CUBA INTERESTED IN ACQUIRING NUTRITIONALS AND NONPRESCRIPTION MEDICATIONS FROM UNITED STATES
Transfer Point executives returned from their first trade mission to Cuba, attending the celebration of the first US sales of food and agricultural products to Cuba since the embargo was relaxed in these categories in 2001.
The United States first imposed a trade embargo against Cuba in 1960, to protest Castro's expropriation of property belonging to U.S. citizens and companies. Congress relaxed the trade restrictions two years ago, allowing U.S. companies to sell a long list of food and medical products to the island.
Many Americans see great opportunity, even in a Castro-run Cuba, pointing to nearly $110 million in new U.S. food sales to the island just this month. "Ending the embargo is the right thing to do," said Iowa Agriculture Secretary Patty Judge, one of the American farm leaders in Cuba last week. "When Americans can finally come to Cuba on vacation, they might want steak, and we hope that steak is sourced from Iowa." The agricultural commissioners of Alabama, North Dakota and Virginia; the secretary of agriculture for Iowa; senior executives of agricultural producers and exporters associations; agricultural companies and marketing, shipping and consultancy agents attended the exchange.
President Fidel Castro met December 16th at the International Conference Center with more than 250 U.S. businessmen who had been negotiating contracts with ALIMPORT since Monday. Among the group of business leaders from the U.S. was A.J. Lanigan, a leader in the field of immune supportive dietary supplements called Beta 1,3- D glucan. Mr. Lanigan had the opportunity to dine at the Palace of the Revolution with Fidel Castro, his brother Ramon Castro, officials from ALIMPORT, and engaged with top medical officials from Cuba to discuss Beta 1,3-D glucan within the healthcare system in Cuba.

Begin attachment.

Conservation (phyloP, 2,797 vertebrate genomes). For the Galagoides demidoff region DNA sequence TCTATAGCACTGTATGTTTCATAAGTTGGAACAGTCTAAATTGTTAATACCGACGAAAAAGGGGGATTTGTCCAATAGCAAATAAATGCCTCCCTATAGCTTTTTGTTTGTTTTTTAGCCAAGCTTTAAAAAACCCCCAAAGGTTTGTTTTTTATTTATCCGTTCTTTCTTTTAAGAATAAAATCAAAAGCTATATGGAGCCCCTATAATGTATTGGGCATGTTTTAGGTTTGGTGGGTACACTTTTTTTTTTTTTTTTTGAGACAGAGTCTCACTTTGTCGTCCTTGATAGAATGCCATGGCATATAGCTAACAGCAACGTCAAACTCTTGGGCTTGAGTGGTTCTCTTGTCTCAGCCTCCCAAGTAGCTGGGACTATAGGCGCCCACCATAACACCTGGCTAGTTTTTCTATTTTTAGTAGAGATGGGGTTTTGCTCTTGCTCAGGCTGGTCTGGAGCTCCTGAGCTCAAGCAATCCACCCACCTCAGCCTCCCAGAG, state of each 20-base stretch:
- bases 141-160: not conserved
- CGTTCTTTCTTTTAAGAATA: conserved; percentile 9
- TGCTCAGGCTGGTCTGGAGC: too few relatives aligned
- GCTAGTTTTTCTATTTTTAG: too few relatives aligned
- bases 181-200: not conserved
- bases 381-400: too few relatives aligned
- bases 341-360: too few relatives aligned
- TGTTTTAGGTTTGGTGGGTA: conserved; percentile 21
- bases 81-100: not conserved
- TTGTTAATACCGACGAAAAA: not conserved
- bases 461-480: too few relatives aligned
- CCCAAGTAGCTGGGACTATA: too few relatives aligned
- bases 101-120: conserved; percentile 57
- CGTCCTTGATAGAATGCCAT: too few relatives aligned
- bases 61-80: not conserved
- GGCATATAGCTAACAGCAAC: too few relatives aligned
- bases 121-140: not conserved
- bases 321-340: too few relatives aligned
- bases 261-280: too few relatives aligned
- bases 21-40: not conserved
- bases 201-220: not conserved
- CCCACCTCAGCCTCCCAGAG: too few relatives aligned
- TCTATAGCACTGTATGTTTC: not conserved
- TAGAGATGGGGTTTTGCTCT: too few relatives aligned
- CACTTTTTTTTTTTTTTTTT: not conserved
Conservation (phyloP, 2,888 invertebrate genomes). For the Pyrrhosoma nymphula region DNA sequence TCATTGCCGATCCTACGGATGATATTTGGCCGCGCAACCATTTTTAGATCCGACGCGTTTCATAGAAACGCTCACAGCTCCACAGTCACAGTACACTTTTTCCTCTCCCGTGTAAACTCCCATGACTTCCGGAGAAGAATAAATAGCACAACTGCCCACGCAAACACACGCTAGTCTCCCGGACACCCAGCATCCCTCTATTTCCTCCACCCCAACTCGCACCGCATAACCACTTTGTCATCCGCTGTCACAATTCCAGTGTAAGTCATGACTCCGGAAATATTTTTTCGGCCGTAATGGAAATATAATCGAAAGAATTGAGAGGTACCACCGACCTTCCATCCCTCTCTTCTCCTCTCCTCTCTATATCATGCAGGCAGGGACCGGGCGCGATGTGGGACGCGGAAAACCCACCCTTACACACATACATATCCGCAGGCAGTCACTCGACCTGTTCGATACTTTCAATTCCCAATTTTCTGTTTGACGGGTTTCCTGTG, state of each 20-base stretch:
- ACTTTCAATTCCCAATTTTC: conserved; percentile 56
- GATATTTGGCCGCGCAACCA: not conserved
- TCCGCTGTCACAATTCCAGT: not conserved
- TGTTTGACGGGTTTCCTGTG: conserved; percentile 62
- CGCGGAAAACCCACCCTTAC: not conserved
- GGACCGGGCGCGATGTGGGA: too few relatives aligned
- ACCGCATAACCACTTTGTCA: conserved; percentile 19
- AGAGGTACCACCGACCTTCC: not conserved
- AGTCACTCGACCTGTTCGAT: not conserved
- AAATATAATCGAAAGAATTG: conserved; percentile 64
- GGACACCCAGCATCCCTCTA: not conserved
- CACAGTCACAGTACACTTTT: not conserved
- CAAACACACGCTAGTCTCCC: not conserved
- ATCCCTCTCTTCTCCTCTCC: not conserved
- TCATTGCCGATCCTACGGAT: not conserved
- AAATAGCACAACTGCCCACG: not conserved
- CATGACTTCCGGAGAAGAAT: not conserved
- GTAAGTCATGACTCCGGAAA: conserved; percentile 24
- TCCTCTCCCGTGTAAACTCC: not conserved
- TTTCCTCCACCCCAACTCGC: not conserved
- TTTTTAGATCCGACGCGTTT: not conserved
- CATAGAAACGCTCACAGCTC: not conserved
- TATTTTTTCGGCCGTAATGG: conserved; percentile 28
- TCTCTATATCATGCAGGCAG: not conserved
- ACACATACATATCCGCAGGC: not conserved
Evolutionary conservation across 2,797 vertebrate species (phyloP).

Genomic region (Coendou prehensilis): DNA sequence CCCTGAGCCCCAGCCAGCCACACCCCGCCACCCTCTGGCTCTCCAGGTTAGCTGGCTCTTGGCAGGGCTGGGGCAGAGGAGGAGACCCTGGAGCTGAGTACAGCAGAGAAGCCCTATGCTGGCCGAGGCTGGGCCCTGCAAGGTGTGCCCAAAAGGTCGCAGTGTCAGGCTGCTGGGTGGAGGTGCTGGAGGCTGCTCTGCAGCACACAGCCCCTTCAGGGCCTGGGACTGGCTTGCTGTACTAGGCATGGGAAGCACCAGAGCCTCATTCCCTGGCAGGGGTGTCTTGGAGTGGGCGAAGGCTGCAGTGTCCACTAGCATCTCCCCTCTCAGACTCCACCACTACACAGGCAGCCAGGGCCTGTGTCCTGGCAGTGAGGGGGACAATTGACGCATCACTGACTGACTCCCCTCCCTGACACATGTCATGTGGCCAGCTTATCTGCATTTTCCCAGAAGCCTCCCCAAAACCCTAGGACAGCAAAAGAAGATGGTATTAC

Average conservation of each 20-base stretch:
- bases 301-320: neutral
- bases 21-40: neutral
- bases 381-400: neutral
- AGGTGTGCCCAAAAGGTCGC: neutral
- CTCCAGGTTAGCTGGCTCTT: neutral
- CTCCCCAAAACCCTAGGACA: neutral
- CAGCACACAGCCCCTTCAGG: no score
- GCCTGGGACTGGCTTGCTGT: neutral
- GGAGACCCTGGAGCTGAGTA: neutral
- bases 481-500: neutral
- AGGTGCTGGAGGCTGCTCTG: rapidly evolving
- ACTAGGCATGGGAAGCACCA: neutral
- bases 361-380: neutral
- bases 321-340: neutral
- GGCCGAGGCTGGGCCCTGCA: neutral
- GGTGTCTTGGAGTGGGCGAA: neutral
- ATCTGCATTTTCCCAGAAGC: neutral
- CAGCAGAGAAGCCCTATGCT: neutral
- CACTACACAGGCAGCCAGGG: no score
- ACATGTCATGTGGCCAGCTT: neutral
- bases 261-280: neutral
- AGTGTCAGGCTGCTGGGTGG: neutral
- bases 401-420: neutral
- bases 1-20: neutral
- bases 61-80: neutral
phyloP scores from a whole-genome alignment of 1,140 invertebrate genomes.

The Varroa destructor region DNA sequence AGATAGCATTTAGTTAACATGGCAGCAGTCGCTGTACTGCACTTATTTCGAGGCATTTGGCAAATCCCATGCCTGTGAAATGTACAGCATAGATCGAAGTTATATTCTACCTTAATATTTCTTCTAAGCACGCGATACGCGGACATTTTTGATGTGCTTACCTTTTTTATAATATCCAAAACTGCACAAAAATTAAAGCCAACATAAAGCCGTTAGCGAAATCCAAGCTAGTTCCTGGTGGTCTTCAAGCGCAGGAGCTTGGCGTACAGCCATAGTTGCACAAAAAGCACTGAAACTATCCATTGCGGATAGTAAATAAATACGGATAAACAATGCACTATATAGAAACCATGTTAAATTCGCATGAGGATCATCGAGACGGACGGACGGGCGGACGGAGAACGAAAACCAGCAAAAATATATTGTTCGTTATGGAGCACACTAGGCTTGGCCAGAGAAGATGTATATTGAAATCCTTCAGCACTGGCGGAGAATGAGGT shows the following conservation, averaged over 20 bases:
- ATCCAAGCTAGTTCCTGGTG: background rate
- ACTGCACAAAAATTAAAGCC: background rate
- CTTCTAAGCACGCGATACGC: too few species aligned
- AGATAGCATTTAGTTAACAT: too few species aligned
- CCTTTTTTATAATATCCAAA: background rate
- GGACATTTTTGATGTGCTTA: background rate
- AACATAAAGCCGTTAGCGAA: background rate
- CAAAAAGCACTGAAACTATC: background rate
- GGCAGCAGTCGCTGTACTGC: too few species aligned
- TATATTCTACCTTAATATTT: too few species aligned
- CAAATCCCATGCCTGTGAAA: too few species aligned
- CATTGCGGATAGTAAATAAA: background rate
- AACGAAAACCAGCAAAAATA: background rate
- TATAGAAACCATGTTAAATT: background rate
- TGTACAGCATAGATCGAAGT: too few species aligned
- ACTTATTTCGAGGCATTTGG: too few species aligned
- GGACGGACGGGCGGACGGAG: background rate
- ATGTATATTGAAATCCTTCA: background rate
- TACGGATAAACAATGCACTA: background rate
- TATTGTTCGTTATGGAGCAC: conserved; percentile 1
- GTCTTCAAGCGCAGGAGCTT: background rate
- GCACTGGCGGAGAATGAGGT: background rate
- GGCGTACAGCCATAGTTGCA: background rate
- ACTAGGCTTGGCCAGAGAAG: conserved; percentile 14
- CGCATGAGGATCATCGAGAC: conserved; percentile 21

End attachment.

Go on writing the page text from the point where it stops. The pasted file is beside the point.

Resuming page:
Lanigan stated, “The United States and Cuba will mutually benefit through the normalization of trade and travel. I export and can travel freely into Germany, Japan, China, Korea, etc. If I can eat Iowa pork and drink California wine in Cuba, I want my Beta 1,3-D glucan available when it suits a Cuban or anyone else.”
Joining Mr. Lanigan as the company’s co-negotiator and chief advisor is Antonio C. Martinez II, of the firm Martinez Bass in Washington DC. Martinez is an expert on Cuba and Food and Drug issues. “Cuba is interested in obtaining high quality nutritionals and certain medications. This is the natural progression of their interest in the food and medicine markets. We look forward to expanding our business and having Tony Martinez serve with Transfer Point as its advisor on our deals with Cuba.”